No need for a lawyer
After two sittings, in which JSC member Dr Afraasheem Ali – appointed as JSC’s representative to the Supreme Court after some frantic self-lobbying over the ‘big telephone in the JSC’ – denied all wrongdoing, the Supreme Court threw out the case.
Despite having been officially made aware of a leaked audio which provides evidence of the unorthodox – if not illegal – methods by which Dr Afraasheem managed to confirm himself as the JSC’s legal representative, the Supreme Court did not raise any objections to his new role as ‘defence counsel’.
Although the JSC is composed overwhelmingly of judges or other legal professionals Dr Afraasheem is not one of them. In fact, despite the growing number of lawsuits against it, the JSC is yet to hire a professional lawyer – hence the need for members to moonlight as defence counsel, qualified or not.
As it turned out, not much training or skills were called for as the Supreme Court threw out the case on 24 March without addressing the issues that the Court itself had deemed as highly important.
The Supreme Court decision, delivered after 4:00pm on Thursday, freed the JSC to swear in its new appointees. It did not waste any time, quickly arranging for the ceremony to take place not much more than 24 hours later.
Although Supreme Court regulations provide a seven-day period in which a claimant can appeal a ruling, JSC’s expedited oath-taking ceremony effectively pre-empted any such action by Judge Bari.
The Supreme Court’s decision to dismiss the case also means that the concerns raised by Family Court Chief Judge Hassan Saeed alleging similar violations of the Constitution by the JSC in its High Court appointments were not addressed either.
By the time he lodged his case, also at the Civil Court, the Supreme Court had ruled that only it had jurisdiction over the matter. His case, too, was then transferred to the higher court to be heard with Judge Abdul Bari’s case.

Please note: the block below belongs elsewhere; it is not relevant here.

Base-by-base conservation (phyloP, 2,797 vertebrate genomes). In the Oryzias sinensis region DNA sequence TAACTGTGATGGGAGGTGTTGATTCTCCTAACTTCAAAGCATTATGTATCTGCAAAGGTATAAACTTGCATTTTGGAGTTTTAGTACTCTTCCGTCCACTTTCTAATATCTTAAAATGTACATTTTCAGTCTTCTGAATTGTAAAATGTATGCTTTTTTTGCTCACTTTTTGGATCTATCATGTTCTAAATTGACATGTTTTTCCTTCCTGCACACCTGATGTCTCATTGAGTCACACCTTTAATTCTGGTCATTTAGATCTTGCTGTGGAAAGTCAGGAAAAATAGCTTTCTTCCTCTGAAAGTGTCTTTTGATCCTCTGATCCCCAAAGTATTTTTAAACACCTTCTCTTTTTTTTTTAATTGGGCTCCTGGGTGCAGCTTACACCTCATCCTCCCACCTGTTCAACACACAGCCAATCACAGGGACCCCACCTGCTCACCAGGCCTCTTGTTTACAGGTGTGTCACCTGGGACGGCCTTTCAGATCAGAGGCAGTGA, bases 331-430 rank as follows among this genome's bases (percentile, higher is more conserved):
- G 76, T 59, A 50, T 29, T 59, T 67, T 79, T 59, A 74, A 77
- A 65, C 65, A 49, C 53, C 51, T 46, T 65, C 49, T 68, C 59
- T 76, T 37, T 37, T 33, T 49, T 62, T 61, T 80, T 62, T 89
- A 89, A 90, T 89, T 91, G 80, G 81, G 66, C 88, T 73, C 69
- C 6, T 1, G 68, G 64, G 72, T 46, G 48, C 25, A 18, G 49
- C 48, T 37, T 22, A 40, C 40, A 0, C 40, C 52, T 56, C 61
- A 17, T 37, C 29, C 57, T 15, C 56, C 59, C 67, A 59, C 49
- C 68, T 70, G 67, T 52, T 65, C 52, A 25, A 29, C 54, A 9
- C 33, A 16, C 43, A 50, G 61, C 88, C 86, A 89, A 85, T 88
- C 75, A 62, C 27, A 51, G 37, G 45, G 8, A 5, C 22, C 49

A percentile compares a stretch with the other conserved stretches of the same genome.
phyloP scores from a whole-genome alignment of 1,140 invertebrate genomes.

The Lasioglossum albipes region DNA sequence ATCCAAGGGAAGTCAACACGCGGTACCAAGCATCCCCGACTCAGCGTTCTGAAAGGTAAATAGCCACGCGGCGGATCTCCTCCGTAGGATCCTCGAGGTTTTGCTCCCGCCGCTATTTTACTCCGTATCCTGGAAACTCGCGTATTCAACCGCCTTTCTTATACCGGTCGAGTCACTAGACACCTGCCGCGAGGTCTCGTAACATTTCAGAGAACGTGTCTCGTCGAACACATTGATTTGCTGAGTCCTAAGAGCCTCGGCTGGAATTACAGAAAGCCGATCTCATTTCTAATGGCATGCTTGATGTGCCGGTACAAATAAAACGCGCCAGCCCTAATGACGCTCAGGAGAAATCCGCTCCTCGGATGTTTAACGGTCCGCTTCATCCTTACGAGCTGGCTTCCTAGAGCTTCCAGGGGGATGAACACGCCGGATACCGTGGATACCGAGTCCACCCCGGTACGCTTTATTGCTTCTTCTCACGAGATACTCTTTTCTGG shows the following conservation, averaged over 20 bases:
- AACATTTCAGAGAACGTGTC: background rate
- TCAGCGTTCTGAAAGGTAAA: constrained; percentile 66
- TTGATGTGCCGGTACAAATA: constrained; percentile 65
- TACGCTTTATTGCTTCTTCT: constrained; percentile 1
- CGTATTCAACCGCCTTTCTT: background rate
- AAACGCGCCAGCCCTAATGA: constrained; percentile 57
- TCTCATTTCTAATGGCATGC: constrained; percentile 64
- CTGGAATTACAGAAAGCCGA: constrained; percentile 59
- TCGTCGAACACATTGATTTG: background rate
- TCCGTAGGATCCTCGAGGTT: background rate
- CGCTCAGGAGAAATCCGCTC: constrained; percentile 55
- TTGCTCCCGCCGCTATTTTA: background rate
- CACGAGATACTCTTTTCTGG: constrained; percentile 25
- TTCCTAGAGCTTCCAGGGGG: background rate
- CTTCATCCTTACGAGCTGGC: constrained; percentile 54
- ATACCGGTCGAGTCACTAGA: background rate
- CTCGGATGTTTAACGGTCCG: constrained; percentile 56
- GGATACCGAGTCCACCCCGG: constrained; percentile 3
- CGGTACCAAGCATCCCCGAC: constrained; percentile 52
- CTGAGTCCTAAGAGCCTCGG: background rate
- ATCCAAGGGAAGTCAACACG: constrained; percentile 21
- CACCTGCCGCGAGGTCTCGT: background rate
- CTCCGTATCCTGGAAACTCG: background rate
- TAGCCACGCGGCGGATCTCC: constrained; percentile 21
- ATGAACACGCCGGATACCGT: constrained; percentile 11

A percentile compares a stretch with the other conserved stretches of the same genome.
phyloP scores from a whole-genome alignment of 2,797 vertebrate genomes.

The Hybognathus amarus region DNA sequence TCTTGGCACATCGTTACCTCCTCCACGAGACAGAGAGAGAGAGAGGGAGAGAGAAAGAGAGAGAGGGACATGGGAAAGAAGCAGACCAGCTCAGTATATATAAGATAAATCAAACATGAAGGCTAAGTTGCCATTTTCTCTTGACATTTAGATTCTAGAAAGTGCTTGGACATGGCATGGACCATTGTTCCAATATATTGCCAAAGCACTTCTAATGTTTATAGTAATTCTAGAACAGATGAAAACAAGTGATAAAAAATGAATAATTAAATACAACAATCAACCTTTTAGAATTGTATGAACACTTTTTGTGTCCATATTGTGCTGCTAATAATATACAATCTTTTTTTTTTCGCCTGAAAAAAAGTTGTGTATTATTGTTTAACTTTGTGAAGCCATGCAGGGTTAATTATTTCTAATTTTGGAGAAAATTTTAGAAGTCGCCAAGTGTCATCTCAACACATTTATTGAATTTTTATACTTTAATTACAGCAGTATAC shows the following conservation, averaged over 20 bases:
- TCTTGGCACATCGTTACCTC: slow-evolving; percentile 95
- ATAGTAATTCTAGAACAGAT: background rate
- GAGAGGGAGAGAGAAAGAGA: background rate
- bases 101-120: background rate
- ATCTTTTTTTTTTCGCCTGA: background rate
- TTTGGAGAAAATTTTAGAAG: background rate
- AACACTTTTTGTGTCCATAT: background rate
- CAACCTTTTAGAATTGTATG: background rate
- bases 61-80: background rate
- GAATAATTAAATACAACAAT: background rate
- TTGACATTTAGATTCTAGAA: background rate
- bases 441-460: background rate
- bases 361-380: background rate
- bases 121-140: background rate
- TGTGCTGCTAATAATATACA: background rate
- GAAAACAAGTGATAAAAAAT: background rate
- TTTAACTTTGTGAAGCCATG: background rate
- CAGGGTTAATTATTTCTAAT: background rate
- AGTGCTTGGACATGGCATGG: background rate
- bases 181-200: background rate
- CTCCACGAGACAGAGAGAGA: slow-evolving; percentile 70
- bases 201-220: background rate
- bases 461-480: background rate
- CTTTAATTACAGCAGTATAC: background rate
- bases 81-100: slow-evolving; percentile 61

Personal interest versus public interest
Unlike the oath-taking ceremony in August last year, there appears to be less appetite among members of the judiciary to swallow whole the JSC’s interpretation of the Constitution this time around.
Back then none of the judges stood to make a personal loss in re-taking the oath. The negative impact of such an action would have been, and has been, on the public’s faith in the independence of the judiciary.
In the current dispute, however, the JSC’s appointment criteria as well as the Supreme Court’s dismissal of any alleged wrongdoing on the part of the JSC have cost the appellants – and other unsuccessful candidates – a seat on the High Court bench.
The personal cost appears to have galvanised the law community into action in ways that the JSC’s dismissal of the Constitution in August 2010 did not.
Judge Hassan Saeed, for instance, wrote to President Nasheed on Saturday, asking him to apply the powers vested in the executive by Article 115 of the Constitution, which accords the president both the right and the duty to intervene in furtherance of the rule of law.
Judge Hassan Saeed’s appeal to President Nasheed to use his executive powers to bring the JSC in line marks not only a potential turning point in the law community’s attitude towards the JSC and the role of the courts in supporting it; it also signals a u-turn in the judiciary’s perception of the executive’s relationship with the judiciary.
When President Nasheed criticised the JSC in June 2010, when it first decided to disregard Article 285 of the constitution, the Judges Association of Maldives (JAM) was scathing in its response.
In a press release, JAM described President Nasheed’s condemnations of the JSC’s actions at the time as ‘disrespectful towards the honour and dignity of judges’, and said his criticisms were indicative of the ‘negative view he holds of the judiciary’.
The Judges Association also accused the president of attempting to unduly influence the JSC, which it said, would ‘render separation of powers obsolete’.
It is not known yet whether President Nasheed has responded to Judge Hassan Saeed’s letter, a copy of which Minivan News has obtained.
If the president does heed the call to intervene in the matter, the law community’s reaction would tell whether or not it has arrived at a point where it is willing to stand up to threats to judicial independence – perceived or real.
As Pakistan’s law community demonstrated in 2007, the strongest ability to establish and protect the independence of the judiciary lies within itself and not outside of it.